Today is the last day of campaigning in Solomon Islands ahead of the National General Election on Wednesday.
It is the country's first since the departure of the Regional Assistance Mission to Solomon Islands almost two years ago.
The mission, which started in 2003, brought an end to a bloody ethnic conflict that left over 200 people dead or missing, tens of thousands displaced and the national economy crippled.
Fast forward two decades and post-conflict Solomon Islands is preparing for the biggest test of its security and stability so far.
Crowded campaign rallies and long float parades have been going all weekend with boisterous political supporters decked out in party colours, waving banners and voicing their approval for their chosen election candidate.
There are 50 parliamentary seats up for grabs in the first-past-the-post race and stiff competition between cash strapped incumbent MPs promising continuity and everyone else promising change.
"A good leader from my perspective like first somebody who is god fearing, somebody who is righteous, somebody who hates corrupt practices and wicked practices."
Jerrlim Laufilu and many others I spoke to said they wanted better leaders. But in Solomon Islands politics a "good leader" does not necessarily mean a good lawmaker.
"A person who will take care of us when we go for education to school next year to help with school fees.
"I want, if the person I vote for wins, I hope changes will take place in my community"
The reason both Daisy and Esther before her, are seeking direct benefits from their Member of Parliament is because of something called the Constituency Development Funds, more commonly referred to as CDFs, over which MPs have full discretion.
According to investigative research from Transparency Solomon Islands, since 2010 MPs have spent more than $SBD2 billion worth of tax payers' money through the secretive funds, earning themselves the nickname "ATMs". The majority of the spending is unaccounted for.
Transparency Solomon Islands' chief executive Ruth Liloqula said it has been almost two decades since the fund was first introduced and MPs have conditioned voters to be mentally and physically dependent on them for their personal wellbeing and community development.
"This is how they have mentored us this is how the members of parliament have got our people to, to thing just that very small and this thing has started since 2000 we are in 2019 now. Nineteen years of it what do you expect?" Ruth Liloqula said.
"And they have conditioned the people through this CDF to think small we never had that previously."
A test of Solomon Islands' security and stability
There are 1600 local police and corrections personnel involved the massive security operation for the election with logistical support being provided by 550 defence force personnel and transport assets from Australia and New Zealand.
The police commissioner Matthew Varley said his men and women are ready for any eventualities and he is calling on all Solomon Islanders to make the 2019 General Election a free and safe one.
"The world is watching this election and I don't think we should lose sight of that. This is our opportunity to show the world that Solomon Islands is a peaceful progressive country of the future. And one that can take its steps towards a better for its country with peace and with security," Matthew Varley said.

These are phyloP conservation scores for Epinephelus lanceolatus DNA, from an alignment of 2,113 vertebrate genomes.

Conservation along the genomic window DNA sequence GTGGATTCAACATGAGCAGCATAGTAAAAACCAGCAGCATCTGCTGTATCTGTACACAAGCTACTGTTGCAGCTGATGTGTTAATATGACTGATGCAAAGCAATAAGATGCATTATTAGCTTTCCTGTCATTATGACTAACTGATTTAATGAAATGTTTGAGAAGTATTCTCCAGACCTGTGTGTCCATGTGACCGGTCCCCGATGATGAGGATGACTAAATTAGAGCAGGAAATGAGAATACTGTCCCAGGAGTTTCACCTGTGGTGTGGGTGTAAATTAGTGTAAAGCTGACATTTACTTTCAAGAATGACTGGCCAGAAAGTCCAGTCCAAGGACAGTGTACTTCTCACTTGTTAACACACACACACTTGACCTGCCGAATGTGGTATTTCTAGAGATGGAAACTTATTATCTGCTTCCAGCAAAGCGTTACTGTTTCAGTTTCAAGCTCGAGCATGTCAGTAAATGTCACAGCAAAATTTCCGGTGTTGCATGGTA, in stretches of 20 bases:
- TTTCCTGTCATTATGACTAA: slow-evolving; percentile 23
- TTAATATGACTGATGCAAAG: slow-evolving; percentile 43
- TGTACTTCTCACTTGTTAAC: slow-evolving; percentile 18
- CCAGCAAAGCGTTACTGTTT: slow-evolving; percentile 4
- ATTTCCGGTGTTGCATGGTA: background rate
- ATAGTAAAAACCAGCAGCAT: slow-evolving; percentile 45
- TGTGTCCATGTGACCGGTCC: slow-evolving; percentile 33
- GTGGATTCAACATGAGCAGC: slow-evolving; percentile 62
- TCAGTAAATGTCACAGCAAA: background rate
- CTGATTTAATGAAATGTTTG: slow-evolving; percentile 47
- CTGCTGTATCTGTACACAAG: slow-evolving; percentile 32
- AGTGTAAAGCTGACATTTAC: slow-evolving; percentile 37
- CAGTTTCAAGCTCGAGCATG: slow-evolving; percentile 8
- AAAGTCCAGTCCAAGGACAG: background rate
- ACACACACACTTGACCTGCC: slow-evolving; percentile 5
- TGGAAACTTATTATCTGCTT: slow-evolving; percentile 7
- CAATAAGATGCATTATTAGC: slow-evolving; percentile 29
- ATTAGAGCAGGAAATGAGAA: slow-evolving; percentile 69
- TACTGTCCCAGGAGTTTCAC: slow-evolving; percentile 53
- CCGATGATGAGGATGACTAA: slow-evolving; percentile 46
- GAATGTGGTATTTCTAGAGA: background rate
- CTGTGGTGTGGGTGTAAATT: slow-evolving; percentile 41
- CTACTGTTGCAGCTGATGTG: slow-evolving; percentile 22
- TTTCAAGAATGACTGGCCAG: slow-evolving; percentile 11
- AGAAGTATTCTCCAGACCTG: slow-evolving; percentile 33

There are several international observer groups in the country for the election including from the Commonwealth, the Melanesian Spearhead Group and the Pacific Islands Forum.
The chairperson of the Commonwealth Observers Group, and former Vanuatu prime minister, Sato Kilman, said he hopes the Solomon Islands election goes smoothly and that people benefit from the results.
"The government, the electoral commission [and] the populace has done a lot of work to try and make sure that this election is fair and that people of the Solomon Islands can benefit from [it].
"And this is I think everyone's hope and we are here to try and assist and make sure that the elections are run fairly and if not then we will report our findings to the electoral commission and to the relevant authorities," said Sato Kilman.
And if they do their job properly there should be a fair bit to report because police are already having to deal with rogue political groups going around threatening voters with violence if they do not support particular candidates.
Also corrupt election candidates in the country are adapting to its strict new electoral laws and coming up with some innovative ideas in the process.
Last week the Solomon Islands Electoral Commission warned election candidates that it was an offence to charter ships or organise transportation to get their own supporters to and from the polls.
Out of constituency voting is non-existent in Solomon Islands so it is common practice for wealthy election candidates contesting provincial seats to charter whole ships to get their supporters to and from the polls.
But because of the new laws party affiliated candidates are getting business associates and family members to charter ships on their behalf.
Independents are having supporters collect cash from agents at random spots around town so at the ticketing offices they can appear to be paying for their own fare to go and vote.
But the most disturbing practice is voters being smuggled out of the capital, boarding ships from inlets, hidden coves and log ponds outside of the capital and away from prying eyes.
The last practice also raises safety concerns as the smuggler's boats, which reportedly depart in the dead of night, are not being monitored for overloading.
Local police are aware of the reports and are investigating.